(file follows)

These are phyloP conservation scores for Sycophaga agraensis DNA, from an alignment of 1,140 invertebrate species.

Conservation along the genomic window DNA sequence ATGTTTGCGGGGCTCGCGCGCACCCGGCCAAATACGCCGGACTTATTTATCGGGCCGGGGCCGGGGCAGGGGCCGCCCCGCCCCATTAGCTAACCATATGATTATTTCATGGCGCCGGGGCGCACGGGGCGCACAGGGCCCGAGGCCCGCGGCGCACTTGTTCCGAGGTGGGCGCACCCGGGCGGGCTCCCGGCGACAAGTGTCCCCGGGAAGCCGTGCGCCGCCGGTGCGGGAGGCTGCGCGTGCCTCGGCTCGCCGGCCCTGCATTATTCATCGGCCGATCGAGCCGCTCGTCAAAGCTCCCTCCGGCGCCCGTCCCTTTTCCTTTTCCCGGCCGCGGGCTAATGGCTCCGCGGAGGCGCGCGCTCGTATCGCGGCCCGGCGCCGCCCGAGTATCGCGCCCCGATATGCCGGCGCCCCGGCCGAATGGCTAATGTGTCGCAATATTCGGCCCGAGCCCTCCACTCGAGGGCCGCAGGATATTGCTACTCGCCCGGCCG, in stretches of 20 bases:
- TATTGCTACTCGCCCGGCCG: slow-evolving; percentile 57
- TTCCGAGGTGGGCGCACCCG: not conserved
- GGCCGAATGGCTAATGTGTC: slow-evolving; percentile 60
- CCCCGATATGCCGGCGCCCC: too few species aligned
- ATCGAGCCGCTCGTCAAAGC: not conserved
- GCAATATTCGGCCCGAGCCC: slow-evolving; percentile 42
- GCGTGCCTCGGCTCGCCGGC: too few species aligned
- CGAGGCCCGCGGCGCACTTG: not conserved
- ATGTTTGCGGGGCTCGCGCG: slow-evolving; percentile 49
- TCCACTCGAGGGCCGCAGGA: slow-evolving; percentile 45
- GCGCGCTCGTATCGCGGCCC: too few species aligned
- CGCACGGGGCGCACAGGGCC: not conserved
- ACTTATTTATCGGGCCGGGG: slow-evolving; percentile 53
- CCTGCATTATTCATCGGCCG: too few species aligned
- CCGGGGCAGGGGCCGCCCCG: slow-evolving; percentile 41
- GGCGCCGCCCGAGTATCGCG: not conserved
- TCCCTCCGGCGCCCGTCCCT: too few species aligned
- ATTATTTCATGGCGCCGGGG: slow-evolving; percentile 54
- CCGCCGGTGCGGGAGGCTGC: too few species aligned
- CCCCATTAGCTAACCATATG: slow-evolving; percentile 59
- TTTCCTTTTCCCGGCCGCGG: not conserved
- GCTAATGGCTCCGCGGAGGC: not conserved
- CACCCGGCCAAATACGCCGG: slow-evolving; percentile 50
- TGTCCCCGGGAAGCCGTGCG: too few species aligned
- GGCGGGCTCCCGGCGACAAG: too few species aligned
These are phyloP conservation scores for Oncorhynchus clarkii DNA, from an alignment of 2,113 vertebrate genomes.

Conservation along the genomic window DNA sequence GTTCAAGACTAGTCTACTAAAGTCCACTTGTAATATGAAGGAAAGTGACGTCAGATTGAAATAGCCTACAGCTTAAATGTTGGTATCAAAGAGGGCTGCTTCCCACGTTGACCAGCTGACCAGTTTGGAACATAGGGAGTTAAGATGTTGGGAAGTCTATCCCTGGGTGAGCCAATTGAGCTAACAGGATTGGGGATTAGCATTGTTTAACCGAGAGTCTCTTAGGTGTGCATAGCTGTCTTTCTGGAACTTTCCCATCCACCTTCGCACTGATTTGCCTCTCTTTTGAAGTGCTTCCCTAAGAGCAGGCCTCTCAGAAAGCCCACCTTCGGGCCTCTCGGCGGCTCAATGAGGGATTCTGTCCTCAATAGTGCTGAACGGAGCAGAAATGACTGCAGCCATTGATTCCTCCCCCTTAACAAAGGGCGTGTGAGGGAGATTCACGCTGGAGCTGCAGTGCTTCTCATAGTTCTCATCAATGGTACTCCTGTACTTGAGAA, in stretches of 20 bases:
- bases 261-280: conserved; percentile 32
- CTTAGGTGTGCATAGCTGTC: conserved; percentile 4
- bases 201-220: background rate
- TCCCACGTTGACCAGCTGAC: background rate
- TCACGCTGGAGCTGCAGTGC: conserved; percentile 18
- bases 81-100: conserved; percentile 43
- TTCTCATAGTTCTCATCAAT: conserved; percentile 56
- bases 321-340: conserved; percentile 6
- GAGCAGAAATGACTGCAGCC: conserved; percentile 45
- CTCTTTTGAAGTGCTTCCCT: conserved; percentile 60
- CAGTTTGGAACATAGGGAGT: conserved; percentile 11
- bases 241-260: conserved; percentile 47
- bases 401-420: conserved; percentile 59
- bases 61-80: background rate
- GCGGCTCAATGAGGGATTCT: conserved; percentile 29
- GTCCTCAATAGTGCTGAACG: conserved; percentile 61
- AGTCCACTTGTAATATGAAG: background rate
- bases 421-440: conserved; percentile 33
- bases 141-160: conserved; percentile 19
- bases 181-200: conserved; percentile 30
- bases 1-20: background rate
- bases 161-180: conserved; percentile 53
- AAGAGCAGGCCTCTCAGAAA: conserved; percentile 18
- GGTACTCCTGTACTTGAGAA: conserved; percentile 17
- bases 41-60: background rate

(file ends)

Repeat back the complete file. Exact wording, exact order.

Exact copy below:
These are phyloP conservation scores for Sycophaga agraensis DNA, from an alignment of 1,140 invertebrate species.

Conservation along the genomic window DNA sequence ATGTTTGCGGGGCTCGCGCGCACCCGGCCAAATACGCCGGACTTATTTATCGGGCCGGGGCCGGGGCAGGGGCCGCCCCGCCCCATTAGCTAACCATATGATTATTTCATGGCGCCGGGGCGCACGGGGCGCACAGGGCCCGAGGCCCGCGGCGCACTTGTTCCGAGGTGGGCGCACCCGGGCGGGCTCCCGGCGACAAGTGTCCCCGGGAAGCCGTGCGCCGCCGGTGCGGGAGGCTGCGCGTGCCTCGGCTCGCCGGCCCTGCATTATTCATCGGCCGATCGAGCCGCTCGTCAAAGCTCCCTCCGGCGCCCGTCCCTTTTCCTTTTCCCGGCCGCGGGCTAATGGCTCCGCGGAGGCGCGCGCTCGTATCGCGGCCCGGCGCCGCCCGAGTATCGCGCCCCGATATGCCGGCGCCCCGGCCGAATGGCTAATGTGTCGCAATATTCGGCCCGAGCCCTCCACTCGAGGGCCGCAGGATATTGCTACTCGCCCGGCCG, in stretches of 20 bases:
- TATTGCTACTCGCCCGGCCG: slow-evolving; percentile 57
- TTCCGAGGTGGGCGCACCCG: not conserved
- GGCCGAATGGCTAATGTGTC: slow-evolving; percentile 60
- CCCCGATATGCCGGCGCCCC: too few species aligned
- ATCGAGCCGCTCGTCAAAGC: not conserved
- GCAATATTCGGCCCGAGCCC: slow-evolving; percentile 42
- GCGTGCCTCGGCTCGCCGGC: too few species aligned
- CGAGGCCCGCGGCGCACTTG: not conserved
- ATGTTTGCGGGGCTCGCGCG: slow-evolving; percentile 49
- TCCACTCGAGGGCCGCAGGA: slow-evolving; percentile 45
- GCGCGCTCGTATCGCGGCCC: too few species aligned
- CGCACGGGGCGCACAGGGCC: not conserved
- ACTTATTTATCGGGCCGGGG: slow-evolving; percentile 53
- CCTGCATTATTCATCGGCCG: too few species aligned
- CCGGGGCAGGGGCCGCCCCG: slow-evolving; percentile 41
- GGCGCCGCCCGAGTATCGCG: not conserved
- TCCCTCCGGCGCCCGTCCCT: too few species aligned
- ATTATTTCATGGCGCCGGGG: slow-evolving; percentile 54
- CCGCCGGTGCGGGAGGCTGC: too few species aligned
- CCCCATTAGCTAACCATATG: slow-evolving; percentile 59
- TTTCCTTTTCCCGGCCGCGG: not conserved
- GCTAATGGCTCCGCGGAGGC: not conserved
- CACCCGGCCAAATACGCCGG: slow-evolving; percentile 50
- TGTCCCCGGGAAGCCGTGCG: too few species aligned
- GGCGGGCTCCCGGCGACAAG: too few species aligned
These are phyloP conservation scores for Oncorhynchus clarkii DNA, from an alignment of 2,113 vertebrate genomes.

Conservation along the genomic window DNA sequence GTTCAAGACTAGTCTACTAAAGTCCACTTGTAATATGAAGGAAAGTGACGTCAGATTGAAATAGCCTACAGCTTAAATGTTGGTATCAAAGAGGGCTGCTTCCCACGTTGACCAGCTGACCAGTTTGGAACATAGGGAGTTAAGATGTTGGGAAGTCTATCCCTGGGTGAGCCAATTGAGCTAACAGGATTGGGGATTAGCATTGTTTAACCGAGAGTCTCTTAGGTGTGCATAGCTGTCTTTCTGGAACTTTCCCATCCACCTTCGCACTGATTTGCCTCTCTTTTGAAGTGCTTCCCTAAGAGCAGGCCTCTCAGAAAGCCCACCTTCGGGCCTCTCGGCGGCTCAATGAGGGATTCTGTCCTCAATAGTGCTGAACGGAGCAGAAATGACTGCAGCCATTGATTCCTCCCCCTTAACAAAGGGCGTGTGAGGGAGATTCACGCTGGAGCTGCAGTGCTTCTCATAGTTCTCATCAATGGTACTCCTGTACTTGAGAA, in stretches of 20 bases:
- bases 261-280: conserved; percentile 32
- CTTAGGTGTGCATAGCTGTC: conserved; percentile 4
- bases 201-220: background rate
- TCCCACGTTGACCAGCTGAC: background rate
- TCACGCTGGAGCTGCAGTGC: conserved; percentile 18
- bases 81-100: conserved; percentile 43
- TTCTCATAGTTCTCATCAAT: conserved; percentile 56
- bases 321-340: conserved; percentile 6
- GAGCAGAAATGACTGCAGCC: conserved; percentile 45
- CTCTTTTGAAGTGCTTCCCT: conserved; percentile 60
- CAGTTTGGAACATAGGGAGT: conserved; percentile 11
- bases 241-260: conserved; percentile 47
- bases 401-420: conserved; percentile 59
- bases 61-80: background rate
- GCGGCTCAATGAGGGATTCT: conserved; percentile 29
- GTCCTCAATAGTGCTGAACG: conserved; percentile 61
- AGTCCACTTGTAATATGAAG: background rate
- bases 421-440: conserved; percentile 33
- bases 141-160: conserved; percentile 19
- bases 181-200: conserved; percentile 30
- bases 1-20: background rate
- bases 161-180: conserved; percentile 53
- AAGAGCAGGCCTCTCAGAAA: conserved; percentile 18
- GGTACTCCTGTACTTGAGAA: conserved; percentile 17
- bases 41-60: background rate